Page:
Mr. Bunch has a record, 2008’s The Next Level. You won’t find it on United flights, or at President Obama’s parties, or anywhere in particular. I’m the only person I’ve ever met who owns a copy. Sekou freely admits it hasn’t set the world on fire. He’s a working musician in the truest sense of the term: music pays him like a middle-class job. If he stopped playing tomorrow, he’d be in trouble. Much of his income comes from Carvin, as a matter of fact.
So let’s review. The hottest jazz bassist in America can’t get a signature product, or at least can’t get a deal on her terms. A session bassist who can be heard in the background of Anita Baker records has the hottest bass on the market. What’s going on?
At this point I have to ask the delicate of constitution, the easily offended, and the politically ideological to leave the page. Go ahead. Just click another link and come back next time. You’ll feel better if you do, I promise.
Still with me? Okay. The answer is this: Esperanza’s a girl and Sekou’s a better bet to endorse a bass guitar than she is.
Cue deep intake of breath, right? Did I just write that? I’m afraid so. This is one of those times when reality has to take precedence over pleasantries.
In the pleasant world of puppies and kittens, Miss Spalding would have her own signature Fender bass. Hell, maybe they’d stop doing Jaco signatures — Jaco’s been dead for thirty-some years and he was pretty far down the slide of self-destruction when he died — and rename it the Esperanza Spalding Signature. It’s what a government in the United States would do: take something named after a white guy (Jaco’s as white as George Zimmerman, right?) and name it after a striking young woman of color whom, it must be said, I would personally tap the ass of until the sun rose the next morning, given the chance.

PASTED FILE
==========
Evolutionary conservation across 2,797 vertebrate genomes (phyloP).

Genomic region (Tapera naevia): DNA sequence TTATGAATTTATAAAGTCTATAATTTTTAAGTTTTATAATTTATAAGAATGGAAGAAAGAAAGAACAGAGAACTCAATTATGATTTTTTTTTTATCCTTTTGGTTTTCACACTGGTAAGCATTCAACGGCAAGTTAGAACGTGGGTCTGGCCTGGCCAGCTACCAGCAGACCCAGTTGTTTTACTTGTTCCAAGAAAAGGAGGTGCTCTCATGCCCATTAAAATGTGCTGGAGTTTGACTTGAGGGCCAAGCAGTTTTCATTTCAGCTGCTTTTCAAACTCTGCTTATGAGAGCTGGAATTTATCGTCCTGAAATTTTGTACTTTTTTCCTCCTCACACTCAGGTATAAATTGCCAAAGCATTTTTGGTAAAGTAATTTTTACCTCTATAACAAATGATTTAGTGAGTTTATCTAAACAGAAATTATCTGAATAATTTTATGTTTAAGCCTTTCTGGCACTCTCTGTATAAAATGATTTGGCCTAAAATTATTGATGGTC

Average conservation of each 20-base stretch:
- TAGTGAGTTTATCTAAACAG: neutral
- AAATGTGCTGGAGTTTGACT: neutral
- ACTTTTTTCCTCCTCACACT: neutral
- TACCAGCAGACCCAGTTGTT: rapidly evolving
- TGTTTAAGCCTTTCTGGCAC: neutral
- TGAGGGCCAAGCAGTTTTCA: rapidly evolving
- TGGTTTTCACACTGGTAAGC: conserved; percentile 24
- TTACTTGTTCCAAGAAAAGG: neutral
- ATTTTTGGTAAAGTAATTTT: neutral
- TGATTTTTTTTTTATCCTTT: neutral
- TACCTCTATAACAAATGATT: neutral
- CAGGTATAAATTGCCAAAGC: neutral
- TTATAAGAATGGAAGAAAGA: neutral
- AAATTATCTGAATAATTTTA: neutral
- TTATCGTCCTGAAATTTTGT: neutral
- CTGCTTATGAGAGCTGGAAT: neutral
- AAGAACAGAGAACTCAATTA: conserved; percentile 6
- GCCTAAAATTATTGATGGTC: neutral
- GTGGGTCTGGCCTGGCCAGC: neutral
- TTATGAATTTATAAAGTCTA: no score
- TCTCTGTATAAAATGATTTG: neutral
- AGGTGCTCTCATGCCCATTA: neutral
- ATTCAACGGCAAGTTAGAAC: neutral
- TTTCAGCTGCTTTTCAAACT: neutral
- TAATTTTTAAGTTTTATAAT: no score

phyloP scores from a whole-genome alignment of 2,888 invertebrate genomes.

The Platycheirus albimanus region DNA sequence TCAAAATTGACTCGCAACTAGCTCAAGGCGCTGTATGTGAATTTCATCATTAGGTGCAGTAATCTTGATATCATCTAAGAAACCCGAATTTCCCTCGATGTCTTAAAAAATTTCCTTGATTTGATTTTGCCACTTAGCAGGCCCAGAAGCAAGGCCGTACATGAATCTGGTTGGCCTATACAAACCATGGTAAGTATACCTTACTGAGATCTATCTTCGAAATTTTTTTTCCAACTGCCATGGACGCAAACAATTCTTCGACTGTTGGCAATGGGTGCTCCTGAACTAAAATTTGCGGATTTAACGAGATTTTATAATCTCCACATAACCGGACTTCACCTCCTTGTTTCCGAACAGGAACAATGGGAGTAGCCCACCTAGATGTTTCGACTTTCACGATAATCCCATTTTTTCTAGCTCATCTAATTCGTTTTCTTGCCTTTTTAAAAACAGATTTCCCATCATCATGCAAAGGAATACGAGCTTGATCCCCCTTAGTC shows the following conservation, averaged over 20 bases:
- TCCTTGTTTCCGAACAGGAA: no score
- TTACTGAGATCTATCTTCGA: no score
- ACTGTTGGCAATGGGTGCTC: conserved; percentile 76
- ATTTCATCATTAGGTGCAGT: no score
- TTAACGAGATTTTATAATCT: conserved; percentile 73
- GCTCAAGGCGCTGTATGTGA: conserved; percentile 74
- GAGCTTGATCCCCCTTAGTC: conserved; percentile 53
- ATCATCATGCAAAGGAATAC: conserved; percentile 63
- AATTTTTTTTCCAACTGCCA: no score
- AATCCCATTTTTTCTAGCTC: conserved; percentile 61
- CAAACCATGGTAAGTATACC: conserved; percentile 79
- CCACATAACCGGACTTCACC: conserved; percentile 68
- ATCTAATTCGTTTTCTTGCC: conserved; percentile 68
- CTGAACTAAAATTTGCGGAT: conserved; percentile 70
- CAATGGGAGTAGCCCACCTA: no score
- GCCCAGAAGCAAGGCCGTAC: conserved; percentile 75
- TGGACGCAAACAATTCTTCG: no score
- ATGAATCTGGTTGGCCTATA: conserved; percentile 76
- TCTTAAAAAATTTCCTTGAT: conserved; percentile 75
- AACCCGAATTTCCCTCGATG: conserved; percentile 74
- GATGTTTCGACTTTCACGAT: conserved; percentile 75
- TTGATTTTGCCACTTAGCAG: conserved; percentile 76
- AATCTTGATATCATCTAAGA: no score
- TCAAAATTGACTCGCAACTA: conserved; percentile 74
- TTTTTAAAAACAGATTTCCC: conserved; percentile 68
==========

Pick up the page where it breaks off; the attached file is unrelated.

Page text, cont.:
In the real world, however, Jaco’s name will sell bass guitars until the year 2100 and Sekou Bunch won’t be far behind him. The reason is simple: bass guitarists are, by and large, men. There are a few female bassists, for sure. In fact, we can take a moment to watch one who is quite lovely:
I hope you enjoyed that as much as I enjoy it every time I watch it. Just watch her face when she’s really into it. Yes, she’s eighteen years old, so anything you’re thinking is completely legal. I checked. Now back to reality. Most bass players are men. Just accept it.
Why do we have “signature” guitars? It’s simple. As a friend of mine said a long time ago: “you want to be powerful like the bear so you’re wearing its skin to take its power.” Signature guitars are the modern equivalent of Excalibur. Power in an instrument. You wield an exact replica of Jimmy Page’s or John Mayer’s guitar and you have some of the man’s power. It’s deeply satisfying at a subconscious level that a thousand years of forcing successive generations of children to watch crap like “Dora the Explorer” won’t be able to touch. The adult, educated, conscious mind knows that the Jaco Pastorius Signature Model you’re holding was made three years ago and that Jaco never even knew of its existence. The subconscious mind places you standing next to Joni Mitchell at the Hollywood Bowl or jamming through the ECM sessions for “Bright Size Life”.